Selling garments, or your soul? | The Daily Star
12:00 AM, December 02, 2012 / LAST MODIFIED: 12:00 AM, December 02, 2012

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Selling garments, or your soul?

The world is in a state of turmoil. In September, it was the Prophet Mohammad video which sparked protests in the Muslim world. This was followed by an armed attack on the US Diplomatic Mission in Ben Ghazi, Libya, killing four Americans. In October, we were rocked by the anti-austerity demonstrations in Spain. In November, the Israeli-Palestinian conflict escalated, resulting in the Gaza death toll soaring past the bloody milestone of 100. Add to this the continuing unrest in Syria, the resurging dissent in Egypt, and we have a scenario of economic upheaval, social unrest, terrorist attacks and the possible threat of a full-scale war in the Middle East.
Apart from the calamities initiated by rivalries and ideological differences, we have also been hit by Mother Nature with tornados and cyclones causing havoc to human lives. In the midst of all the chaos there is, however, one recent tragedy that has shaken all of us-- even those who are practically immune to violence and suffering. Yes, I am referring to the fire in the garment factory (Tazreen Fashions) in Ashulia, Bangladesh, which killed 111 workers trapped inside with no fire exit.
One cannot assign ranks and grades to catastrophes that result in the loss of innocent lives. But this was not a case of sparring ideologies or collateral damage or even a natural disaster. It was willful murder resulting from extreme greed of the factory owners who consciously decided to overlook basic safety standards to minimise their investments and locked the doors during the fire to prevent "theft." The loss was caused by a callous lack of compassion and disregard for human life. And, of course, due to the confidence that unethical businessmen in Bangladesh nestle in -- that they are not accountable to anyone since money can buy anything!
The fact is that these profiteering men and women know, as do we, that the furor and protests will last only a week. Leaders and politicians will vow to take suitable actions and make amends. A few feathers will be ruffled, some sentimental speeches will be delivered to pacify the protesting voices and the affected families. Finally, the efforts will taper off until the next calamity. It's all sound and fury signifying nothing.
Sadly, the human angle is always missing in the entire process. The power brokers don't seem to care that there are real people behind these real tragedies. And they get hurt in the real sense. The heroic effort of the man who broke the window, jumped to an adjacent building and helped his fellow workers to escape is, for me, the "real" story. And the fact that 111 people couldn't escape because the doors were locked is the "real" issue. But these narratives are lost in the political rhetoric which is already diverting attention from the "real" problem.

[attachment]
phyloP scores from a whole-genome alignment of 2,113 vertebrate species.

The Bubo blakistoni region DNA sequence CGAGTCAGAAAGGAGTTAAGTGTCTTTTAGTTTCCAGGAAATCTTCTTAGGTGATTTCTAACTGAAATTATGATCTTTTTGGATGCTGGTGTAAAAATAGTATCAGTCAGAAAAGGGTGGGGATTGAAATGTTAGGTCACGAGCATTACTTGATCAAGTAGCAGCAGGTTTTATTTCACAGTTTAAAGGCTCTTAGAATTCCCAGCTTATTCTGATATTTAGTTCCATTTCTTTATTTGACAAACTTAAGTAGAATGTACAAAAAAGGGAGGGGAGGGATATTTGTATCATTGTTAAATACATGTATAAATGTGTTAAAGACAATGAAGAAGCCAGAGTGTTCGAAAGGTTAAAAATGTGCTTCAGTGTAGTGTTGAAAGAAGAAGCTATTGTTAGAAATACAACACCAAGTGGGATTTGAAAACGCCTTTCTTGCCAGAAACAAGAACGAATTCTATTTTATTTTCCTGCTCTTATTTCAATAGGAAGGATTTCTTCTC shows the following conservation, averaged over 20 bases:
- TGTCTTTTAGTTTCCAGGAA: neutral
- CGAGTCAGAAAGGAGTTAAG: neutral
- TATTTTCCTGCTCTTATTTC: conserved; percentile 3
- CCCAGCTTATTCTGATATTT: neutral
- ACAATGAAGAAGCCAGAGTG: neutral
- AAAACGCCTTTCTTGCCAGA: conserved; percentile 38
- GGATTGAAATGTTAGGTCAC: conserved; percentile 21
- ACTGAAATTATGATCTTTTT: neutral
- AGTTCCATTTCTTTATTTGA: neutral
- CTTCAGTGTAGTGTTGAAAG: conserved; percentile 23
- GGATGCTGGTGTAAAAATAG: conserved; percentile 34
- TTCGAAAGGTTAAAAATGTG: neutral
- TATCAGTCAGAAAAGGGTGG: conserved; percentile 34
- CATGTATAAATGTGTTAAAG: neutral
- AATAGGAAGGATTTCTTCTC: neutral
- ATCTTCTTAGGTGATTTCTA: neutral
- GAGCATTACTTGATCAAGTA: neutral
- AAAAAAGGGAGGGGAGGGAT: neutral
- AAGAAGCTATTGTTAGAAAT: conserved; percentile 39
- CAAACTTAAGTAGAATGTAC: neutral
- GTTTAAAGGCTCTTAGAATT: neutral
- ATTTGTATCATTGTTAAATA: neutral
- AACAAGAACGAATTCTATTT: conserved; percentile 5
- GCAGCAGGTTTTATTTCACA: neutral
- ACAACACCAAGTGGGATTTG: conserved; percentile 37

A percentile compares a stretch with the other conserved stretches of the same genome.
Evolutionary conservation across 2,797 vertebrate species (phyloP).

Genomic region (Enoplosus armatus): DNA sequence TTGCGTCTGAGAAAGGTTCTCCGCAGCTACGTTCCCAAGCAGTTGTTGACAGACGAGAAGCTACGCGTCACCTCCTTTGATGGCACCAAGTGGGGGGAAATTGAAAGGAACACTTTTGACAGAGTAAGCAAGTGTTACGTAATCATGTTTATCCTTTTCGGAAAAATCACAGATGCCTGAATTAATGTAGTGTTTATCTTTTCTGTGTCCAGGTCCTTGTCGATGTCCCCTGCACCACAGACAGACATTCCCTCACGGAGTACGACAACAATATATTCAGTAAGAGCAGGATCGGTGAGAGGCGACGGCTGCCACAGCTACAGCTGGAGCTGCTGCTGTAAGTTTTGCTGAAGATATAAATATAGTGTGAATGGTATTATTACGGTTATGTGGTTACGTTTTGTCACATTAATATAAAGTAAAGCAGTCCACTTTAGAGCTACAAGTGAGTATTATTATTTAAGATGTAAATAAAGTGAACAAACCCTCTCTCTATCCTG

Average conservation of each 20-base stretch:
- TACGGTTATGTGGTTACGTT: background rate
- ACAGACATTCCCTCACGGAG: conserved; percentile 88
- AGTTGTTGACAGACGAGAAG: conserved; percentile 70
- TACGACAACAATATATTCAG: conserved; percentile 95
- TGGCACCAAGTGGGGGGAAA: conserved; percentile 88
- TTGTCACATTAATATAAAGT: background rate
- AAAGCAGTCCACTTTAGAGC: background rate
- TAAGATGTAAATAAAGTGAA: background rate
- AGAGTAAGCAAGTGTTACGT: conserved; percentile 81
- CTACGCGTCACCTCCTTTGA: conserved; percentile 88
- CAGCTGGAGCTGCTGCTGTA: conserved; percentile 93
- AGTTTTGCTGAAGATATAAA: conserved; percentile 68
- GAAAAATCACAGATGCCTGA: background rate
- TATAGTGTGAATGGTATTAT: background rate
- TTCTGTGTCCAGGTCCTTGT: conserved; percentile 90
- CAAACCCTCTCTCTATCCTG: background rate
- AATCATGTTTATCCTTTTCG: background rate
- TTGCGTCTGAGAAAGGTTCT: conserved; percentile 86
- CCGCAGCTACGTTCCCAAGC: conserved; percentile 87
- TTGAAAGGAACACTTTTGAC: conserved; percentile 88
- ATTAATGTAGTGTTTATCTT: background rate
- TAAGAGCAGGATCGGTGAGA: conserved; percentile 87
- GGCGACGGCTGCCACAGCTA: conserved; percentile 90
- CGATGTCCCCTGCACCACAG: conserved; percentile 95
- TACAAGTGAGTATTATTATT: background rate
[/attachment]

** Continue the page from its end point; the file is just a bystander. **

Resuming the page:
My request to the leaders of the country: Can you please stop propounding your preposterous conspiracy theories? We really don't believe you anymore and we don't care. If you know who the culprits are, punish them and do your job. What we care about is why 111 under-paid, hard working, honest workers had their lives cut short because no one considered them to be of any consequence! They are an integral part of your country. Listen to the voices of their families and peers rather than the corrupt few at the top who have muscle and money power. Don't dehumanise the people at the bottom because they are the ones who are making it happen for all of you at the helm. You, the elected officials, need to ensure that minimum safety conditions are provided for these workers who are the backbone of your economy!
As for the garment factory bosses sitting in your golden cages -- come down and feel the pain you have caused to the many families. Look at them with empathy (if you are at all capable of feeling empathy) and you might be able to understand the total impact of what you have done. And, stop justifying your heinous acts by passing the buck on to others and making unforgivable, lame excuses. Take a little time off from your leisure and pleasure and reflect on the last few minutes of the woman who was trapped inside because of your willful callousness. The woman who sent that last text message to her husband, saying she knew she was going to be burnt alive. Put yourself in her position -- think of her children, her family. Next time you hug your own child spare a few thoughts for her child -- it may help you regain some of your moral bearings which you have lost in the quagmire of greed and avarice!

The writer is a renowned Rabindra Sangeet exponent and a former employee of the World Bank.

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